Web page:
Counsel for Tswaing suggested that there was ‘a lack of proper communication’ between Morare, his client and the state attorney. If there was, no part of the deficiency can be lain at the door of the province, its counsel or the state attorney. When a party, through its attorneys, has full knowledge of an imminent appeal, and remains inert in the face of successive passing deadlines, postponement would wreak a clear injustice on the opposing party, and the requested accommodation must be refused.
What is more, counsel conceded that if negotiations were proceeding as propitiously as Tswaing claimed, the disposal of the appeal would do nothing to impede them. The application for postponement was therefore refused, and the hearing went ahead. Counsel for Tswaing, who has at material stages been involved in the matter (and who indicated that his written argument had in any event been in a fairly advanced stage of preparation), assisted the court with oral submissions on the merits.
Fraud and the province’s election to rescind
Landman J refused the province relief because he found that the province had failed effectually to rescind Tswaing’s fraudulently obtained contract. This finding may be considered in two stages. First, Tswaing’s fraud certainly rendered the contract voidable at the province’s instance. The evidence established that Tswaing had no expertise in the field, that the basis on which it elicited the contract was fabricated, and that the fees it secured were grossly inflated. In short, the fraudulent misrepresentations of Mangope and his accomplices were far-going and most material.
The province was therefore entitled to elect either to rescind the contract or to enforce its terms. It chose to rescind. The judge’s finding that the province failed effectually to rescind derived from a misappreciation of the facts. To establish forfeiture of the right to rescind, there had to be evidence that the province elected, with full knowledge of the deception, to affirm the contract.2 But Tswaing could point to no evidence that the province, with full knowledge of the relevant facts, including the extent and effect of the deception, elected to affirm the contract. Such evidence was lacking because the roads and public works department, which was overseeing the contract, did not know of the fraud, while those in the province’s ‘top echelon’, who did know, were not involved in the contract’s administration. Indeed, far from affirming the contract, the evidence shows that the ‘top echelon’ tried to rescind it, though because of misadventure and incompetence, ineffectually so. The judge’s finding is unwarrantable.
This conclusion entails that the arbitration agreement also cannot stand. This is for two reasons. First, the arbitration clause was embedded in a fraud-tainted agreement the province elected to rescind. The clause cannot survive the rescission,3 and the agreement purporting to give effect to it is still-born. The judge overlooked that to allow Tswaing to enforce the arbitration agreement, the tainted product of Tswaing’s fraud, would be offensive to justice.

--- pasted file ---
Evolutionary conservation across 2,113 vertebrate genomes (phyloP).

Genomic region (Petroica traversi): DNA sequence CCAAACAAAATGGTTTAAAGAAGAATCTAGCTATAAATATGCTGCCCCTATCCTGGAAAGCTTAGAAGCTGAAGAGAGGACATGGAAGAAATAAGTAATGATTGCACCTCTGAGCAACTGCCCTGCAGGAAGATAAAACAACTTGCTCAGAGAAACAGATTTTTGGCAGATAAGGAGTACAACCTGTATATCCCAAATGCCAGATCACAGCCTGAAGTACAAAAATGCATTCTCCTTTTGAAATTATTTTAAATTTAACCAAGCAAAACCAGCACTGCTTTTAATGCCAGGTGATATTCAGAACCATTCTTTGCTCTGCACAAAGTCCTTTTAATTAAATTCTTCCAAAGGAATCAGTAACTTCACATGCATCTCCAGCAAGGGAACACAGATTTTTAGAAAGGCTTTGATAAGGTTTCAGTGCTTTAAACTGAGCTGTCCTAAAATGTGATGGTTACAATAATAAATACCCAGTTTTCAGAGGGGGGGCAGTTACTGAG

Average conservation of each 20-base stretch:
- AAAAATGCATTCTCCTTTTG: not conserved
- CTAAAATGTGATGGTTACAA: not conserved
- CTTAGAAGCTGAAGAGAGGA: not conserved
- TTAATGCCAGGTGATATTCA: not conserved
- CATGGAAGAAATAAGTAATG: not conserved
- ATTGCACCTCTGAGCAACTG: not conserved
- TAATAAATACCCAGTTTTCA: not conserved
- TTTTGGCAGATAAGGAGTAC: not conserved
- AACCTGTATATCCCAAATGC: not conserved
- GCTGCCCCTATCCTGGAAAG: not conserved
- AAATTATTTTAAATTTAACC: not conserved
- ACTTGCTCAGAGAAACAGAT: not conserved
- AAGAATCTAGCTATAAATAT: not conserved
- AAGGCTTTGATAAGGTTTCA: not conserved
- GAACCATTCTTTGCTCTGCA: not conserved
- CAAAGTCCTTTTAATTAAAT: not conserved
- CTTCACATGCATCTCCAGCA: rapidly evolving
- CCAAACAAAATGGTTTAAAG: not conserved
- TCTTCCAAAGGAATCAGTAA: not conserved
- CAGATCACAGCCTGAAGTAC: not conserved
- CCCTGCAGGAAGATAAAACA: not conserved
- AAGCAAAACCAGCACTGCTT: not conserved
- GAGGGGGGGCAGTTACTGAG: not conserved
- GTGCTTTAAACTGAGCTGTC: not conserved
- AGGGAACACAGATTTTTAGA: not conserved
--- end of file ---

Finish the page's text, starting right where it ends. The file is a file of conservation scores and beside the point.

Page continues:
Second, the arbitration agreement was in any event signed by officials acting on behalf of the province who did not know of the fraud when they signed. The principal deponent’s specific averment that he was unaware of the fraud until after the arbitration agreement’s conclusion was not and could not be denied; while the official who signed the agreement on behalf of the province, and two provincial legal advisors, stated on oath that they did not know of the fraud when agreeing to arbitration, and Tswaing was unable to put their depositions effectually in issue.
This conclusion means that we do not have to consider whether considerations of public policy might prevent a public authority from exercising the innocent party’s entitlement to affirm even a fraudulently induced contract. Nor do we need to consider the province’s argument that the service agreement with Tswaing was, in any event, invalid for non-compliance with the North West Tender Board Act 3 of 1994, or the contention that ‘good cause’ existed under s 3(2) of the Arbitration Act 42 of 1965 to set the arbitration agreement aside.
The province’s claim for repayment of moneys paid to Tswaing
Since the province elected to cancel the contract on the basis of the fraud, it follows that it is entitled to restitution of the money it paid to Tswaing. Counsel for the province initially indicated that the papers did not establish the province’s entitlement to repayment. This was because one of the deponents, the former provincial director of roads, Mr Stephanus Pienaar, acknowledged that Tswaing did ‘a fair amount of work’ under its appointment: ‘In other words’, he said, ‘it should not be construed as if I think that they have done absolutely nothing, or everything they did was wrong’. Capitalising on this, counsel for Tswaing urged us to find that the province’s prayer for repayment should be referred for the hearing of oral evidence.